The change to Medicare Part D coverage would mean that retirees would have to pay out-of-pocket and seek reimbursement for purchasing drugs that they need.

In addition, Medicare Part D may not cover the same prescriptions that the state plan does, some state retirees fear.

James Roberts, a Towson University political science professor emeritus, says that moving to a Medicare Part D plan could work for some retirees, while others may find it less affordable than the state plan.

“Every retiree is different,” Roberts said. “If someone takes almost no drugs whatsoever, then they might make out better with a Part D plan.”

“But the fact is we’re talking about a population that is not only taking a lot of drugs but will, as they get older, be taking more drugs. It’s just the nature of aging,” said Roberts, who is affected by the benefits change.

Legislative fix unlikely in 2024

There have been legislative attempts to restore the state prescription drug plans to retirees who were hired before changes were made to the law in 2011, but so far such efforts have been unsuccessful.

In the 2024 legislative session, Sen. Mike McKay (R-Allegany) is sponsoring SB 349, and Del. Robin L. Grammer Jr. (R-Baltimore County) is sponsoring a similar measure, HB 670, along with seven Republican co-sponsors.

So far, the two bills do not have Democratic co-sponsors, although previous legislative attempts had bipartisan support. The Senate bill has been scheduled for a hearing in the Budget and Taxation Committee on Feb. 28. A hearing on the House bill has yet to be set.

“And that is not how you make serious progress in a state like Maryland where all branches of government are in control of Democrats,” Richkus said.

Senate President Bill Ferguson (D-Baltimore City) says it’s unlikely that the bill will move in the Senate, citing the budget constraints facing Maryland lawmakers.

“I don’t foresee us moving forward on that front,” he said last week.

“In about a single year, it’s about a $50- to $60 million shift if we were to not move over to Medicare Part D. And then it’s about a billion-dollar liability on our other personnel unemployment benefits…for the out years,” Ferguson added. “And that has a huge impact on our financial stability.”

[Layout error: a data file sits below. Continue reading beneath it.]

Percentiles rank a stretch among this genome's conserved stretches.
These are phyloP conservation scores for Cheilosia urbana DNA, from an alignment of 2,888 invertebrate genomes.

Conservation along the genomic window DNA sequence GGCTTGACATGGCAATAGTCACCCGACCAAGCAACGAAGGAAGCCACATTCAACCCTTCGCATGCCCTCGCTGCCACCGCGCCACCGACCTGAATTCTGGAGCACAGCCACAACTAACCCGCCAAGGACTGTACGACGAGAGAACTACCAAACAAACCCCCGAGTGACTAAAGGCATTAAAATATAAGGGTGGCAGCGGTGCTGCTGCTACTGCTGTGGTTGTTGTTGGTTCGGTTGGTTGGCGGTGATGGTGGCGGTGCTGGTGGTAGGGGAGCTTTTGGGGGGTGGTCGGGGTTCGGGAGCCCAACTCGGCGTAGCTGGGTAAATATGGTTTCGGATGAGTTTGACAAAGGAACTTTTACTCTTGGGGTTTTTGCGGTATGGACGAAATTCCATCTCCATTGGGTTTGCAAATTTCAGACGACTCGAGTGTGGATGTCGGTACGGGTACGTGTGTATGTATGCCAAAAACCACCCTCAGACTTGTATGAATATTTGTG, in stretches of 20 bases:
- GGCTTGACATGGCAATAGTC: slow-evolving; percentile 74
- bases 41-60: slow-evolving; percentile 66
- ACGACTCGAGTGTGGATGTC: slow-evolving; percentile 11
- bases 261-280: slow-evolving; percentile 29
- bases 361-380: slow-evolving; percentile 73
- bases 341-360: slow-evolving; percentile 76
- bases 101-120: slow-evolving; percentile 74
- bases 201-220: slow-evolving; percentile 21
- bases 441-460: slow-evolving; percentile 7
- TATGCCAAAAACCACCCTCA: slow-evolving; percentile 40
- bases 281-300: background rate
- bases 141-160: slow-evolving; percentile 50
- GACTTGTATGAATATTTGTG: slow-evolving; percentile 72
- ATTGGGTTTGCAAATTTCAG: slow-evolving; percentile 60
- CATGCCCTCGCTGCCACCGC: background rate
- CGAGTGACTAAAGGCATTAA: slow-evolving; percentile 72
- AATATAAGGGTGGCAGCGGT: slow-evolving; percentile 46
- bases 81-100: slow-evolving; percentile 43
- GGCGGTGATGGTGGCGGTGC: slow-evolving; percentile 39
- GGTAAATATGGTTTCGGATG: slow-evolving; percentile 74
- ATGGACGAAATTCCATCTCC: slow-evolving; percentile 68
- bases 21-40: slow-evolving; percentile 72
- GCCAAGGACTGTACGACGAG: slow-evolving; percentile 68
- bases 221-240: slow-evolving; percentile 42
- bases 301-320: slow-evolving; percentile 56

Ferguson said that the issue is complex and has spanned three different gubernatorial administrations. He said the Department of Budget and Management is being urged to “over staff” workers and counselors on call lines who will assist state retirees through the process of selecting a Medicare Part D plan that best suits their prescription drug needs.

Richkus agrees that the situation is complex.

“I really feel for the members of the General Assembly,” she said. “This is a really difficult subject, and the history goes back to 2004. The law was passed in 2011. Many people were not here [in the legislature], but even those who were didn’t really understand the complexities at the time.”

Roberts suggested that there might be new interest from retired state employees to get involved with the issue now that notifications have gone out.

“We have an uphill road,” he said. “On the other hand, there are 53,000 retirees who just got letters, many of them, probably a majority of them, did not know this was happening. And they’re going to be angry. And they’re going to be contacting their members and they’re going to be trying to make clear that this is not an acceptable outcome.”

“Is that enough to get us up the hill? I don’t know,” he said. “I refuse not to be optimistic.”